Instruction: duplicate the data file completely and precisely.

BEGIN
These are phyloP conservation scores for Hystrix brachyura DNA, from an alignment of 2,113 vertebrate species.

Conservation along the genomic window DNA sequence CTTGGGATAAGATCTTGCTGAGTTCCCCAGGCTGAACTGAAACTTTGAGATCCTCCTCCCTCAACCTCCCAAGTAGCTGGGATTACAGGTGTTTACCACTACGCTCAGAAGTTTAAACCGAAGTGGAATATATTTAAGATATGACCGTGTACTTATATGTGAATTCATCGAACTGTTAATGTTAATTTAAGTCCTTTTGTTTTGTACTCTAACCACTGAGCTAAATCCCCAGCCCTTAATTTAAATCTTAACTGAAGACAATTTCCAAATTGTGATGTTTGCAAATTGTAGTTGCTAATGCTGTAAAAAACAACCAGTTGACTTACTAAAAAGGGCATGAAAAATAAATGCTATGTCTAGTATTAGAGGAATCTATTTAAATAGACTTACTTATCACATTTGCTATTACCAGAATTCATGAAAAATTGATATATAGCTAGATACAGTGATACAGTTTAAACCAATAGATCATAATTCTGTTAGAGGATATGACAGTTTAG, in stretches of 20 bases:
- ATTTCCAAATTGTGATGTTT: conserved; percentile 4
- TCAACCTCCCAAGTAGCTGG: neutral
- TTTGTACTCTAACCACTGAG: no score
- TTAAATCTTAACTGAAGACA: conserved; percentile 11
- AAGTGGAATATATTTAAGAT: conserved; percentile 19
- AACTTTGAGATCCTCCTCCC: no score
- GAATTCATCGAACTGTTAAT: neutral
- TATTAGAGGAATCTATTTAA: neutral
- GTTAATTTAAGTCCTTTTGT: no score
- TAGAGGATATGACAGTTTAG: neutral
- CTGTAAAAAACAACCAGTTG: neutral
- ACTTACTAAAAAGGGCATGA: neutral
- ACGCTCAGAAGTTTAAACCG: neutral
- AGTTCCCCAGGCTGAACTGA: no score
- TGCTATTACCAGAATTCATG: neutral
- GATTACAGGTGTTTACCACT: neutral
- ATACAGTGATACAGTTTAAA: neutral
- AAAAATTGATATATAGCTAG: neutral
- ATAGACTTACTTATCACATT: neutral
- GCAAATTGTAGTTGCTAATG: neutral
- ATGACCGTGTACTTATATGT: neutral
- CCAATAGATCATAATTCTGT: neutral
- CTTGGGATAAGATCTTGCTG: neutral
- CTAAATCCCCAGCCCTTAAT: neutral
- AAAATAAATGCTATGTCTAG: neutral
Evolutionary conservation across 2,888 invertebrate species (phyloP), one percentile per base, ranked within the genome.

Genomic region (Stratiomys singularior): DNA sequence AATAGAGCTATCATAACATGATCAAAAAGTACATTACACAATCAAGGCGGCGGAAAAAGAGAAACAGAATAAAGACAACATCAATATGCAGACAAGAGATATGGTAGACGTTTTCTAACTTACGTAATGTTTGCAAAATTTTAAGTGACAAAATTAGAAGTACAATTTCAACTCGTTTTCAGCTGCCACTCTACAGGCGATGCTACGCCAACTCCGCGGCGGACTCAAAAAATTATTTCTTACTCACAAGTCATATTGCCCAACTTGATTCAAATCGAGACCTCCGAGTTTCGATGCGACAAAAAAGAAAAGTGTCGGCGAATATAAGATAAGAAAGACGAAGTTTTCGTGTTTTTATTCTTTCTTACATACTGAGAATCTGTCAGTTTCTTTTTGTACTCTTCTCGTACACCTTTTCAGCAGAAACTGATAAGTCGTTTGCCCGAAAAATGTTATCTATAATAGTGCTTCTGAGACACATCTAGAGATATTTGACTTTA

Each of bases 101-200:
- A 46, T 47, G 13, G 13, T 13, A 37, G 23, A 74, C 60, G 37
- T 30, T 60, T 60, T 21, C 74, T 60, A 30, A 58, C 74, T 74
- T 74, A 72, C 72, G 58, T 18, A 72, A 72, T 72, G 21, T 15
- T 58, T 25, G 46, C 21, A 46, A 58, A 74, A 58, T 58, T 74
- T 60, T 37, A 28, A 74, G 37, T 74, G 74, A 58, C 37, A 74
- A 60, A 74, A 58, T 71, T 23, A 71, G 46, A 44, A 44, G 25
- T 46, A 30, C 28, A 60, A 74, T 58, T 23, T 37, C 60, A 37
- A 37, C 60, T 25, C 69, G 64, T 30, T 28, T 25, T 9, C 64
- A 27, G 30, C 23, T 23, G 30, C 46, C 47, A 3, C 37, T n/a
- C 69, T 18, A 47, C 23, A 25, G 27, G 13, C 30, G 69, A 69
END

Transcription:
These are phyloP conservation scores for Hystrix brachyura DNA, from an alignment of 2,113 vertebrate species.

Conservation along the genomic window DNA sequence CTTGGGATAAGATCTTGCTGAGTTCCCCAGGCTGAACTGAAACTTTGAGATCCTCCTCCCTCAACCTCCCAAGTAGCTGGGATTACAGGTGTTTACCACTACGCTCAGAAGTTTAAACCGAAGTGGAATATATTTAAGATATGACCGTGTACTTATATGTGAATTCATCGAACTGTTAATGTTAATTTAAGTCCTTTTGTTTTGTACTCTAACCACTGAGCTAAATCCCCAGCCCTTAATTTAAATCTTAACTGAAGACAATTTCCAAATTGTGATGTTTGCAAATTGTAGTTGCTAATGCTGTAAAAAACAACCAGTTGACTTACTAAAAAGGGCATGAAAAATAAATGCTATGTCTAGTATTAGAGGAATCTATTTAAATAGACTTACTTATCACATTTGCTATTACCAGAATTCATGAAAAATTGATATATAGCTAGATACAGTGATACAGTTTAAACCAATAGATCATAATTCTGTTAGAGGATATGACAGTTTAG, in stretches of 20 bases:
- ATTTCCAAATTGTGATGTTT: conserved; percentile 4
- TCAACCTCCCAAGTAGCTGG: neutral
- TTTGTACTCTAACCACTGAG: no score
- TTAAATCTTAACTGAAGACA: conserved; percentile 11
- AAGTGGAATATATTTAAGAT: conserved; percentile 19
- AACTTTGAGATCCTCCTCCC: no score
- GAATTCATCGAACTGTTAAT: neutral
- TATTAGAGGAATCTATTTAA: neutral
- GTTAATTTAAGTCCTTTTGT: no score
- TAGAGGATATGACAGTTTAG: neutral
- CTGTAAAAAACAACCAGTTG: neutral
- ACTTACTAAAAAGGGCATGA: neutral
- ACGCTCAGAAGTTTAAACCG: neutral
- AGTTCCCCAGGCTGAACTGA: no score
- TGCTATTACCAGAATTCATG: neutral
- GATTACAGGTGTTTACCACT: neutral
- ATACAGTGATACAGTTTAAA: neutral
- AAAAATTGATATATAGCTAG: neutral
- ATAGACTTACTTATCACATT: neutral
- GCAAATTGTAGTTGCTAATG: neutral
- ATGACCGTGTACTTATATGT: neutral
- CCAATAGATCATAATTCTGT: neutral
- CTTGGGATAAGATCTTGCTG: neutral
- CTAAATCCCCAGCCCTTAAT: neutral
- AAAATAAATGCTATGTCTAG: neutral
Evolutionary conservation across 2,888 invertebrate species (phyloP), one percentile per base, ranked within the genome.

Genomic region (Stratiomys singularior): DNA sequence AATAGAGCTATCATAACATGATCAAAAAGTACATTACACAATCAAGGCGGCGGAAAAAGAGAAACAGAATAAAGACAACATCAATATGCAGACAAGAGATATGGTAGACGTTTTCTAACTTACGTAATGTTTGCAAAATTTTAAGTGACAAAATTAGAAGTACAATTTCAACTCGTTTTCAGCTGCCACTCTACAGGCGATGCTACGCCAACTCCGCGGCGGACTCAAAAAATTATTTCTTACTCACAAGTCATATTGCCCAACTTGATTCAAATCGAGACCTCCGAGTTTCGATGCGACAAAAAAGAAAAGTGTCGGCGAATATAAGATAAGAAAGACGAAGTTTTCGTGTTTTTATTCTTTCTTACATACTGAGAATCTGTCAGTTTCTTTTTGTACTCTTCTCGTACACCTTTTCAGCAGAAACTGATAAGTCGTTTGCCCGAAAAATGTTATCTATAATAGTGCTTCTGAGACACATCTAGAGATATTTGACTTTA

Each of bases 101-200:
- A 46, T 47, G 13, G 13, T 13, A 37, G 23, A 74, C 60, G 37
- T 30, T 60, T 60, T 21, C 74, T 60, A 30, A 58, C 74, T 74
- T 74, A 72, C 72, G 58, T 18, A 72, A 72, T 72, G 21, T 15
- T 58, T 25, G 46, C 21, A 46, A 58, A 74, A 58, T 58, T 74
- T 60, T 37, A 28, A 74, G 37, T 74, G 74, A 58, C 37, A 74
- A 60, A 74, A 58, T 71, T 23, A 71, G 46, A 44, A 44, G 25
- T 46, A 30, C 28, A 60, A 74, T 58, T 23, T 37, C 60, A 37
- A 37, C 60, T 25, C 69, G 64, T 30, T 28, T 25, T 9, C 64
- A 27, G 30, C 23, T 23, G 30, C 46, C 47, A 3, C 37, T n/a
- C 69, T 18, A 47, C 23, A 25, G 27, G 13, C 30, G 69, A 69